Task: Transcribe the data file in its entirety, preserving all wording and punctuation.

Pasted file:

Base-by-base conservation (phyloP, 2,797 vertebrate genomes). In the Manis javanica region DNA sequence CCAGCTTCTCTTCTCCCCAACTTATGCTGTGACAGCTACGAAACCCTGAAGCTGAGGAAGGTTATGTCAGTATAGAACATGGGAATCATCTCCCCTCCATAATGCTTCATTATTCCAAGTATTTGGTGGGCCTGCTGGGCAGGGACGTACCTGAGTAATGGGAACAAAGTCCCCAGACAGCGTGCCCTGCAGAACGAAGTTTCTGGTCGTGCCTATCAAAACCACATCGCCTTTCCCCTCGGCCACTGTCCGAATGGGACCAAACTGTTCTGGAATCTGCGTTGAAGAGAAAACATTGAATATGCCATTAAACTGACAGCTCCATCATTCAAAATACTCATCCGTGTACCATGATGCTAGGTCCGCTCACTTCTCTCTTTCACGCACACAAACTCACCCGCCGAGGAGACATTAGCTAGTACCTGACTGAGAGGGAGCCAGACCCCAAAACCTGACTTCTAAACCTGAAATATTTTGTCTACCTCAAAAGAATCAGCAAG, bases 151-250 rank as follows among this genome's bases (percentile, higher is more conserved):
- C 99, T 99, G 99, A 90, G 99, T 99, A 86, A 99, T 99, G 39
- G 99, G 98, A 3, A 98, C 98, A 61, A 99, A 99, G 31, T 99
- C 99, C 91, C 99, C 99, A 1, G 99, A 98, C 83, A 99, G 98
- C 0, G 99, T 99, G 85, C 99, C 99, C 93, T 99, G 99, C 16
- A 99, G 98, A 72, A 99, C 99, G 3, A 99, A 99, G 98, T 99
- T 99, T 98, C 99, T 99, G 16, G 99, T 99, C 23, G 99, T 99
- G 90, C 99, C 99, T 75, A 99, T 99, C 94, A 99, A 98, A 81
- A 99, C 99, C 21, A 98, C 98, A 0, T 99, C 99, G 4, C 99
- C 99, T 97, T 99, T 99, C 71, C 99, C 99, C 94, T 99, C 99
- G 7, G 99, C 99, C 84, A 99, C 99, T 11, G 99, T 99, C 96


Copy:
Base-by-base conservation (phyloP, 2,797 vertebrate genomes). In the Manis javanica region DNA sequence CCAGCTTCTCTTCTCCCCAACTTATGCTGTGACAGCTACGAAACCCTGAAGCTGAGGAAGGTTATGTCAGTATAGAACATGGGAATCATCTCCCCTCCATAATGCTTCATTATTCCAAGTATTTGGTGGGCCTGCTGGGCAGGGACGTACCTGAGTAATGGGAACAAAGTCCCCAGACAGCGTGCCCTGCAGAACGAAGTTTCTGGTCGTGCCTATCAAAACCACATCGCCTTTCCCCTCGGCCACTGTCCGAATGGGACCAAACTGTTCTGGAATCTGCGTTGAAGAGAAAACATTGAATATGCCATTAAACTGACAGCTCCATCATTCAAAATACTCATCCGTGTACCATGATGCTAGGTCCGCTCACTTCTCTCTTTCACGCACACAAACTCACCCGCCGAGGAGACATTAGCTAGTACCTGACTGAGAGGGAGCCAGACCCCAAAACCTGACTTCTAAACCTGAAATATTTTGTCTACCTCAAAAGAATCAGCAAG, bases 151-250 rank as follows among this genome's bases (percentile, higher is more conserved):
- C 99, T 99, G 99, A 90, G 99, T 99, A 86, A 99, T 99, G 39
- G 99, G 98, A 3, A 98, C 98, A 61, A 99, A 99, G 31, T 99
- C 99, C 91, C 99, C 99, A 1, G 99, A 98, C 83, A 99, G 98
- C 0, G 99, T 99, G 85, C 99, C 99, C 93, T 99, G 99, C 16
- A 99, G 98, A 72, A 99, C 99, G 3, A 99, A 99, G 98, T 99
- T 99, T 98, C 99, T 99, G 16, G 99, T 99, C 23, G 99, T 99
- G 90, C 99, C 99, T 75, A 99, T 99, C 94, A 99, A 98, A 81
- A 99, C 99, C 21, A 98, C 98, A 0, T 99, C 99, G 4, C 99
- C 99, T 97, T 99, T 99, C 71, C 99, C 99, C 94, T 99, C 99
- G 7, G 99, C 99, C 84, A 99, C 99, T 11, G 99, T 99, C 96